Skip to main content

A Study on Drug Utilization Pattern and Effectiveness of Oral Hypoglycemic Agents in Diabetes Mellitus

Apollo Pharmacy hiring

GPAT courses

Apollo Pharmacy hiring

pharma courses

Magazine Home


PharmaTutor (July- 2015)


Print-ISSN: 2394 - 6679
e-ISSN: 2347 - 7881
(Volume 3, Issue 7)


Received On: 20/03/2015; Accepted On: 29/03/2015; Published On: 01/07/2015


AUTHORS: Alti Aparna1*, Seema Pushpa Latha1, Gopalgari Lakshmi Nagarjun1, Galammagari Nagaraju1, C. Gopinath1, P. Murali Madhav2
1Annamacharya College of Pharmacy, Kadapa, Andhra Pradesh.
2Rajiv Gandhi Institute of Medical Science, Kadapa, Andhra Pradesh.


ABSTRACT: Introduction: Diabetes mellitus is on alarming rise in India. Drug utilization studies help to identify the adherence to standard guidelines and extent of drug use and to evaluate the rational drug usage.
Aims and objectives: To determine the drug utilization pattern and effectiveness of oral hypoglycemic agents among diabetes mellitus patients.
Materials and methods: It is a prospective observational study carried out for a period of six months at RIMS kadapa, and two others diabetic centers. The diabetic patients who visited the medicine outpatient department were included. After obtaining approval from institutional ethical committee, a structured data collection form was used to collect demographic data, complete prescription details and other relevant information required for the study. The drug utilization pattern was determined. The drugs were categorized by Anatomical therapeutic classification (ATC) and DDD/1000 inhabitants/day was calculated by using WHO guidelines. Among all oral hypoglycemic agents the most effective drug/combination in this region was identified.
RESULTS:  716 prescriptions were assessed out of which,401(56.0%) were females and 315(43.9%) were males, most of the patients were in the age group of 40-60 for males 175(55%) and females 205(51.1%). Hypertension was the most common co-morbid seen. The average number of drugs per prescription was 4.26 and anti-diabetics per prescription was 1.79. DDD/1000 inhabitants/day for metformin (A10BA02) was 10.5, glimiperide (A10BB12) was 9.3, glibenclamide (A10BB01) was 7.91, pioglitazone (A10BG03) was 7.25. Out of 716 patients 311(45.25%) patients were on Monotherapy, and 405 (56.5%) were on Combination therapy.A total of 200 newly diagnosed patients of diabetes mellitus were enrolled in the study out of which only 128 members were followed up successfully. The combinations of Metformin +Sulfonyl Ureas + Others showed a good control of fasting blood sugar when compared with only Metformin, only Sulfonyl Ureas or Metformin +Sulfonyl Ureas, Sulfonyl Ureas + Others.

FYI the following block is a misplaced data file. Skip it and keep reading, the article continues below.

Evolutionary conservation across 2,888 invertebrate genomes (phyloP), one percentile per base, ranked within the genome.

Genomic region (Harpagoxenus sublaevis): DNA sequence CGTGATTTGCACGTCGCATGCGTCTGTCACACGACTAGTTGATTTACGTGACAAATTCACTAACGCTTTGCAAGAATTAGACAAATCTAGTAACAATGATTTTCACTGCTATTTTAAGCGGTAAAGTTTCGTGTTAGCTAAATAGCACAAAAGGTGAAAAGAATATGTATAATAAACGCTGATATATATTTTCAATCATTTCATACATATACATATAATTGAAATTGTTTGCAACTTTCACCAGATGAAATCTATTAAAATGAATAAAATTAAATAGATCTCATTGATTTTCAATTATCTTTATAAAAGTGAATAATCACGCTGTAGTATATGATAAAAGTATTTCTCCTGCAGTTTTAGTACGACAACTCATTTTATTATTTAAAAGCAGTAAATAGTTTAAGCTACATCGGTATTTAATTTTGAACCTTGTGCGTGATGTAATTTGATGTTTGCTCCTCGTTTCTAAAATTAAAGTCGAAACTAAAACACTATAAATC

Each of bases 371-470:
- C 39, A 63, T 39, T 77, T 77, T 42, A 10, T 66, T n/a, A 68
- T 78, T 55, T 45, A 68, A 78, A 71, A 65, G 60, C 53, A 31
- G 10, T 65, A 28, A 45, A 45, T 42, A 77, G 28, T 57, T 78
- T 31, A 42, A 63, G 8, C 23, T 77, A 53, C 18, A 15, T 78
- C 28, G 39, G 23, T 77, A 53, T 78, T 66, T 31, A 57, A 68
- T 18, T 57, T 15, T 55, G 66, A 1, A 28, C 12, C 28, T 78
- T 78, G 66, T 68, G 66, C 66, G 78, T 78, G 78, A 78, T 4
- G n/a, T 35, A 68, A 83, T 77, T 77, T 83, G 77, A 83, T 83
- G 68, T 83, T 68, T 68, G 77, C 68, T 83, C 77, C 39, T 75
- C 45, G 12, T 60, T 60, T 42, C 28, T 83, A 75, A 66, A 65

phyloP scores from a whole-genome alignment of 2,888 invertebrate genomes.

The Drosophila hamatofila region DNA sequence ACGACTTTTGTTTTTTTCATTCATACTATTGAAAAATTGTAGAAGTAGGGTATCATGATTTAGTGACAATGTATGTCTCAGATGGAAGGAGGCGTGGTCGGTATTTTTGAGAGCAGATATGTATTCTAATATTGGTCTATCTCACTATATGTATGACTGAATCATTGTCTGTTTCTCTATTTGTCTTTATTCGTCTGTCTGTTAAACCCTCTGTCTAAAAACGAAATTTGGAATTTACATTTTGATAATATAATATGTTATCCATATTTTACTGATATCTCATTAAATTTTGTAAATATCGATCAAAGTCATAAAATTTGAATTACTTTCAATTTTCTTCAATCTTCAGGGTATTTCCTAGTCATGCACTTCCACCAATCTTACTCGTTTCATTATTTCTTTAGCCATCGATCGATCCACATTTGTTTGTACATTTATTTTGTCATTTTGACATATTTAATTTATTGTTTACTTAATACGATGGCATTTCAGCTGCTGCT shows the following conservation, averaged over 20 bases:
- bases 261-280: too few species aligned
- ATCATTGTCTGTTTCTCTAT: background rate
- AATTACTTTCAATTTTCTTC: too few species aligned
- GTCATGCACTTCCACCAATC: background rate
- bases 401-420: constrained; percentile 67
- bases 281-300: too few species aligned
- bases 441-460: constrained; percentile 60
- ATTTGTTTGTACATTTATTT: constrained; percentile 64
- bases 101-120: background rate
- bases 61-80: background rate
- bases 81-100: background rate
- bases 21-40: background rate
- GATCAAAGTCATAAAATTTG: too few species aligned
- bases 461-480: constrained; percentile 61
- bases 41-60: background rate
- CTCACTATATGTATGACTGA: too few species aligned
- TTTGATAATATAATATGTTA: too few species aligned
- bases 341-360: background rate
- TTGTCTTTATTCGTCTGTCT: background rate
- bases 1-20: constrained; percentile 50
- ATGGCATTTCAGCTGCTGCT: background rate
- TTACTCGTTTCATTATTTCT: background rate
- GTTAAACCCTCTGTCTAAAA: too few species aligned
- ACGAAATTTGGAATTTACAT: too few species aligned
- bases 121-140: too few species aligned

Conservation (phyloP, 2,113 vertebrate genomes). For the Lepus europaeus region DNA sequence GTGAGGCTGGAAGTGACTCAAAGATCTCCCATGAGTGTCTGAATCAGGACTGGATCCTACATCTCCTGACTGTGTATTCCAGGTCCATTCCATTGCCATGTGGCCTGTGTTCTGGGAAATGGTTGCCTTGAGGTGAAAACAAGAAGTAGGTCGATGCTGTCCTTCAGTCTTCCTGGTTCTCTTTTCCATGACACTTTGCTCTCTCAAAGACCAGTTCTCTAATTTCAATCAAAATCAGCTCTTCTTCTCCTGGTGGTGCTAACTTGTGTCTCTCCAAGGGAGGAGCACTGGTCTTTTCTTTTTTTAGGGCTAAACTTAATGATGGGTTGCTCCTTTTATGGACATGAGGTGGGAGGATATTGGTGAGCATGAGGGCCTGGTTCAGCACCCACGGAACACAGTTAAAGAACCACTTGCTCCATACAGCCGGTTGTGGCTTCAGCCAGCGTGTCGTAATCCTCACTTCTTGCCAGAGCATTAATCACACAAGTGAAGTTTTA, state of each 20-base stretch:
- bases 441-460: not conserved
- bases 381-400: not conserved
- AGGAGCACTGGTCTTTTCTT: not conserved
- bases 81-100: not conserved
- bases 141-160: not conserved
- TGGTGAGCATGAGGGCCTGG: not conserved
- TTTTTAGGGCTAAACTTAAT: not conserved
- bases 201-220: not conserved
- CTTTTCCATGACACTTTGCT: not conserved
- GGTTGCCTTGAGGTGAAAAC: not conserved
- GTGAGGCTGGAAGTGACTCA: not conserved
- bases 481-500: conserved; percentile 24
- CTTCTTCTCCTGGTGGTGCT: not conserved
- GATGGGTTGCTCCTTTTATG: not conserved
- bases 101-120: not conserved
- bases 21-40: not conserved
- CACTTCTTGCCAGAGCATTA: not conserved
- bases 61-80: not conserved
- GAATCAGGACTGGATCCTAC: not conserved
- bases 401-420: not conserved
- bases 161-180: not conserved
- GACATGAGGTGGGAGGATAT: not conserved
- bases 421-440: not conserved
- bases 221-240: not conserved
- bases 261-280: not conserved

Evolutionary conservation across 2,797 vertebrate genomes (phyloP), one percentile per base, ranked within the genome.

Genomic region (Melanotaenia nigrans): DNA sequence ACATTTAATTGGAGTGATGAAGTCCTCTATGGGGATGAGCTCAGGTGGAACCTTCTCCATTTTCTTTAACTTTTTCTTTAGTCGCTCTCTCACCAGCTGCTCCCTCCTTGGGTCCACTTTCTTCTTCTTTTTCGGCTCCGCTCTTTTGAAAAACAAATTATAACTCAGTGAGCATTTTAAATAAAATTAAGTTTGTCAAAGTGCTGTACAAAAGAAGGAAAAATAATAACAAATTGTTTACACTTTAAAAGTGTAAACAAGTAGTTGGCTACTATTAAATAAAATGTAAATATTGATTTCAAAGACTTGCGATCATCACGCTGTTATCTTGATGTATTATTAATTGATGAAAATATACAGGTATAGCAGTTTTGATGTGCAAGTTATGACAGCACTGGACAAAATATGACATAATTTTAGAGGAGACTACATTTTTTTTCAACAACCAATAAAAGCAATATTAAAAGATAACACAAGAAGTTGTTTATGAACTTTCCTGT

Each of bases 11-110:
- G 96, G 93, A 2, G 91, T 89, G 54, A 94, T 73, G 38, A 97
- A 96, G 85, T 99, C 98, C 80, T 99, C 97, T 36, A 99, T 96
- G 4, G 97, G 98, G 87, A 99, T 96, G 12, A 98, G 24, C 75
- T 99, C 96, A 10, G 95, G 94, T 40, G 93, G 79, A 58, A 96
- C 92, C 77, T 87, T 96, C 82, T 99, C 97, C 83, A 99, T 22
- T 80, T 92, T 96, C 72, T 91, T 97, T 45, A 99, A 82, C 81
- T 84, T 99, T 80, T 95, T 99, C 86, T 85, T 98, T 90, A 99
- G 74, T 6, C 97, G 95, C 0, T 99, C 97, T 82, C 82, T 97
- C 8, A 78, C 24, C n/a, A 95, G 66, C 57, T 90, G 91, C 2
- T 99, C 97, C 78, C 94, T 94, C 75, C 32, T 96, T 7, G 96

Conclusion: Metformin was the most utilized drug followed by glimiperide. Combination therapy was most frequent when compared to monotherapy in which metformin+glimiperide was commonly prescribed one. so by understanding  the current prescribing patterns attempts can be made to improve rational prescribing. The combination of Metformin+Sulfonyl Ureas+Others is more effective combination.


How to cite this article: A Alti, SP Latha, GL Nagarjun, G Nagaraju, C Gopinath, PM Madhav; A Study on Drug Utilization Pattern and Effectiveness of Oral Hypoglycemic Agents in Diabetes Mellitus; PharmaTutor; 2015; 3(7); 31-37